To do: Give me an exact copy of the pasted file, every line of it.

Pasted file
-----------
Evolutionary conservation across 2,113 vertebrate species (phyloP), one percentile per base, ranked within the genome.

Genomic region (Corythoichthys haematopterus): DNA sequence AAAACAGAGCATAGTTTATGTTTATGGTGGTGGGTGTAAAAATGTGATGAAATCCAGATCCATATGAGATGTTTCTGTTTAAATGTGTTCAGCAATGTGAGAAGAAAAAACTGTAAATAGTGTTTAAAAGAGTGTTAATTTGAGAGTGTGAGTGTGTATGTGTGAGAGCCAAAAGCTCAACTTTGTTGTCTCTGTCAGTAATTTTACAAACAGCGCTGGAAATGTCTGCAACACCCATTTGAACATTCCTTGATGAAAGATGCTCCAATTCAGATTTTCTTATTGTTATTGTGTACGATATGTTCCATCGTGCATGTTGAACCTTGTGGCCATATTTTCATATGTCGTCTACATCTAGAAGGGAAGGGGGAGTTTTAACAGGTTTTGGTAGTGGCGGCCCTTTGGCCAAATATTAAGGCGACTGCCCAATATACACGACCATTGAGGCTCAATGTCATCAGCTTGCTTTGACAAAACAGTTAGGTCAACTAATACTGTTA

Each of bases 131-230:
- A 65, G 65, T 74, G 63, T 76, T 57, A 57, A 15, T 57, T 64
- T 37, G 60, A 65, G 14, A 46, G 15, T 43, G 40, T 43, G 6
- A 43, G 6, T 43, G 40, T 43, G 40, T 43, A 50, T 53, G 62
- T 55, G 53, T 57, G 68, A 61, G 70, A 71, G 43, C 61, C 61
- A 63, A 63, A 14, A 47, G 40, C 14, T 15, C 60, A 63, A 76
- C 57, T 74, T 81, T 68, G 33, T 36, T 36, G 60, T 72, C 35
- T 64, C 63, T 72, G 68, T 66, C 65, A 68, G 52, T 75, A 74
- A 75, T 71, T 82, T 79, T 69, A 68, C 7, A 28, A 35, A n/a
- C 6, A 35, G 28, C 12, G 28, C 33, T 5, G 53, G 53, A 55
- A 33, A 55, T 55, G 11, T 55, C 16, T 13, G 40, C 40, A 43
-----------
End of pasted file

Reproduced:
Evolutionary conservation across 2,113 vertebrate species (phyloP), one percentile per base, ranked within the genome.

Genomic region (Corythoichthys haematopterus): DNA sequence AAAACAGAGCATAGTTTATGTTTATGGTGGTGGGTGTAAAAATGTGATGAAATCCAGATCCATATGAGATGTTTCTGTTTAAATGTGTTCAGCAATGTGAGAAGAAAAAACTGTAAATAGTGTTTAAAAGAGTGTTAATTTGAGAGTGTGAGTGTGTATGTGTGAGAGCCAAAAGCTCAACTTTGTTGTCTCTGTCAGTAATTTTACAAACAGCGCTGGAAATGTCTGCAACACCCATTTGAACATTCCTTGATGAAAGATGCTCCAATTCAGATTTTCTTATTGTTATTGTGTACGATATGTTCCATCGTGCATGTTGAACCTTGTGGCCATATTTTCATATGTCGTCTACATCTAGAAGGGAAGGGGGAGTTTTAACAGGTTTTGGTAGTGGCGGCCCTTTGGCCAAATATTAAGGCGACTGCCCAATATACACGACCATTGAGGCTCAATGTCATCAGCTTGCTTTGACAAAACAGTTAGGTCAACTAATACTGTTA

Each of bases 131-230:
- A 65, G 65, T 74, G 63, T 76, T 57, A 57, A 15, T 57, T 64
- T 37, G 60, A 65, G 14, A 46, G 15, T 43, G 40, T 43, G 6
- A 43, G 6, T 43, G 40, T 43, G 40, T 43, A 50, T 53, G 62
- T 55, G 53, T 57, G 68, A 61, G 70, A 71, G 43, C 61, C 61
- A 63, A 63, A 14, A 47, G 40, C 14, T 15, C 60, A 63, A 76
- C 57, T 74, T 81, T 68, G 33, T 36, T 36, G 60, T 72, C 35
- T 64, C 63, T 72, G 68, T 66, C 65, A 68, G 52, T 75, A 74
- A 75, T 71, T 82, T 79, T 69, A 68, C 7, A 28, A 35, A n/a
- C 6, A 35, G 28, C 12, G 28, C 33, T 5, G 53, G 53, A 55
- A 33, A 55, T 55, G 11, T 55, C 16, T 13, G 40, C 40, A 43